Assessing the application and value of participatory mapping for community bushfire preparation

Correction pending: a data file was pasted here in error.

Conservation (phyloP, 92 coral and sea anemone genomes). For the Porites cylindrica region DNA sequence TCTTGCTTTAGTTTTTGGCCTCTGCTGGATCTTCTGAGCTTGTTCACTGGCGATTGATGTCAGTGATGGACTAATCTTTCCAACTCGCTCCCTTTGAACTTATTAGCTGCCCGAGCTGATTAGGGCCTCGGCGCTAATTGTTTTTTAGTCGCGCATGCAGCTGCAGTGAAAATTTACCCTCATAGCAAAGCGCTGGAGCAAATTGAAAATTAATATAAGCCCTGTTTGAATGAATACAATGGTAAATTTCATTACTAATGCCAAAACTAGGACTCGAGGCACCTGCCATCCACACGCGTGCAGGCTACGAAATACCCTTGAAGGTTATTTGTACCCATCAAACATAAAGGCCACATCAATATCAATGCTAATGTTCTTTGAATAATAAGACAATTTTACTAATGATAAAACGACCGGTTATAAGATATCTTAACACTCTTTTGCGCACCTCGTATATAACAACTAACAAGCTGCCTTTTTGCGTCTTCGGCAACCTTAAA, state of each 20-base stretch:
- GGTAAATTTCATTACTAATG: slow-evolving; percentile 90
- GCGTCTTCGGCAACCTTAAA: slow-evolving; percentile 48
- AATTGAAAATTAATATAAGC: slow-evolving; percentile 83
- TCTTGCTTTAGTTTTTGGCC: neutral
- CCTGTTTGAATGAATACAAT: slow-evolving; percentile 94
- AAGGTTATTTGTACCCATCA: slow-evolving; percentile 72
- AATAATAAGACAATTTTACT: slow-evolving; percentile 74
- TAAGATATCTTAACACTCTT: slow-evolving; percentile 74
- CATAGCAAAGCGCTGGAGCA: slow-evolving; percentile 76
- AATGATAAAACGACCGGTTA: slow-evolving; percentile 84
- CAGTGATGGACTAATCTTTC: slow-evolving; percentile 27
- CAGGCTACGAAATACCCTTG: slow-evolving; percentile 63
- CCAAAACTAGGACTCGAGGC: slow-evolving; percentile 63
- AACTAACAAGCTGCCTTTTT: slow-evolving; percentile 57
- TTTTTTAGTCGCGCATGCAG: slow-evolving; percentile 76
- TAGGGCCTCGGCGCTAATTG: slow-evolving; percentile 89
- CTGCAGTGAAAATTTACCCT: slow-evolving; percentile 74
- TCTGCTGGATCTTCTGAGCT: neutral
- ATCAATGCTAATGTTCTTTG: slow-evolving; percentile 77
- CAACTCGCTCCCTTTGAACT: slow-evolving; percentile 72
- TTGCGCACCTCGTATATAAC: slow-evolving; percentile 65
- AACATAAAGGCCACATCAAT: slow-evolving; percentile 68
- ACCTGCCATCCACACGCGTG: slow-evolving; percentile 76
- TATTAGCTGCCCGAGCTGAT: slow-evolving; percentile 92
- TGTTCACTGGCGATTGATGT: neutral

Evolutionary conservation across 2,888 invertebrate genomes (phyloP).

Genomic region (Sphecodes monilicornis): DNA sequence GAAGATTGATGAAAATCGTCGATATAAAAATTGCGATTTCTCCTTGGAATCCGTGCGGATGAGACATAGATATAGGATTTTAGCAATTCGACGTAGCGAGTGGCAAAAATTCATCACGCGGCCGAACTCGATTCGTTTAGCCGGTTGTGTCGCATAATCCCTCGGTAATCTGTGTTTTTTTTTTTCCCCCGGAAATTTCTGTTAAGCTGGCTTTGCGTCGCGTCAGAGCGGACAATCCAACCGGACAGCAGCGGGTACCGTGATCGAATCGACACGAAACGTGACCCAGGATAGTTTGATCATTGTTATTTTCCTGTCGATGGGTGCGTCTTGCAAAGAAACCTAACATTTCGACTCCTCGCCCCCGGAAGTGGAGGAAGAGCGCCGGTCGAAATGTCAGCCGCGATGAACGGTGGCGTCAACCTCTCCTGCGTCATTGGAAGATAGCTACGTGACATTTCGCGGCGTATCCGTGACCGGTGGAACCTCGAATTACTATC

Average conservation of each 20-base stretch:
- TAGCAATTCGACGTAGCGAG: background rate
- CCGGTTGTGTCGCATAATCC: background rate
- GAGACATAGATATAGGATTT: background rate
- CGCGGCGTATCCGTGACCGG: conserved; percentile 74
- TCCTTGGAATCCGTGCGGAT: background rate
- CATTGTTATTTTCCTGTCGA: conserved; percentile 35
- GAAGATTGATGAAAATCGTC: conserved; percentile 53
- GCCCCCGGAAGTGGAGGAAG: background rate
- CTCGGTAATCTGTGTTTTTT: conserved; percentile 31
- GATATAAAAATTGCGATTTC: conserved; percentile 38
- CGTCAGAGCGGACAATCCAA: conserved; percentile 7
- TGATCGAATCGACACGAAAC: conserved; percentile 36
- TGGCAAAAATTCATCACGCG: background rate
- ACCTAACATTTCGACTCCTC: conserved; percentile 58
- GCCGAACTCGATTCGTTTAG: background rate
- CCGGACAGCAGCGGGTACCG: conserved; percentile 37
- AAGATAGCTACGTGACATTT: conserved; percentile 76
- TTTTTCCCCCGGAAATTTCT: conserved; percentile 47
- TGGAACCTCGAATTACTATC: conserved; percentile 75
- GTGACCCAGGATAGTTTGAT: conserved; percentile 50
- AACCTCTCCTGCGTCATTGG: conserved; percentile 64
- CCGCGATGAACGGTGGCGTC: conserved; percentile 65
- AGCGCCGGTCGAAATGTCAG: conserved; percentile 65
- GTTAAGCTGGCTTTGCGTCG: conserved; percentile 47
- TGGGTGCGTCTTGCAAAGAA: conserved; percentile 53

The increased ease for individuals to create, share and map geographic information combined with the need for timely, relevant and diverse information has resulted in a new disaster management context. Volunteered geographic information (VGI), or geographic information voluntarily created by private citizens enabled through technologies like social media and web-based mapping, has changed the ways people create and use information for crisis events. Research has focussed on disaster response while largely ignoring prevention and preparedness. Preparing for disasters can reduce negative impacts on life and property, but despite strategies to educate communities, preparation remains low. This study assesses the application and value of VGI in bushfire risk reduction through a participatory mapping approach. It examines VGI as a social practice and not simply a data source by considering the user experience of contributing VGI and the potential for these activities to increase community connectedness for building disaster resilience. Participatory mapping workshops were held in bushfire-risk communities in Tasmania. Workshop activities included a paper-mapping exercise and web-based digital mapping. Survey results from 31 participants at three workshops indicated the process of mapping and contributing local information for bushfire preparation with other community members can contribute to increased social connectedness, understanding of local bushfire risk, and engagement in risk reduction. Local knowledge exchange was seen as valuable, but the social dimension appeared even more engaging than the specific information shared. Participants reported collaborative maps as effective for collating and sharing community bushfire information with a preference for digital mapping. Some limitations of online sharing of information were also reported by participants, however, including potential issues of privacy, data quality and source trustworthiness. Further work is needed to extrapolate findings from the study sample to the broader population.
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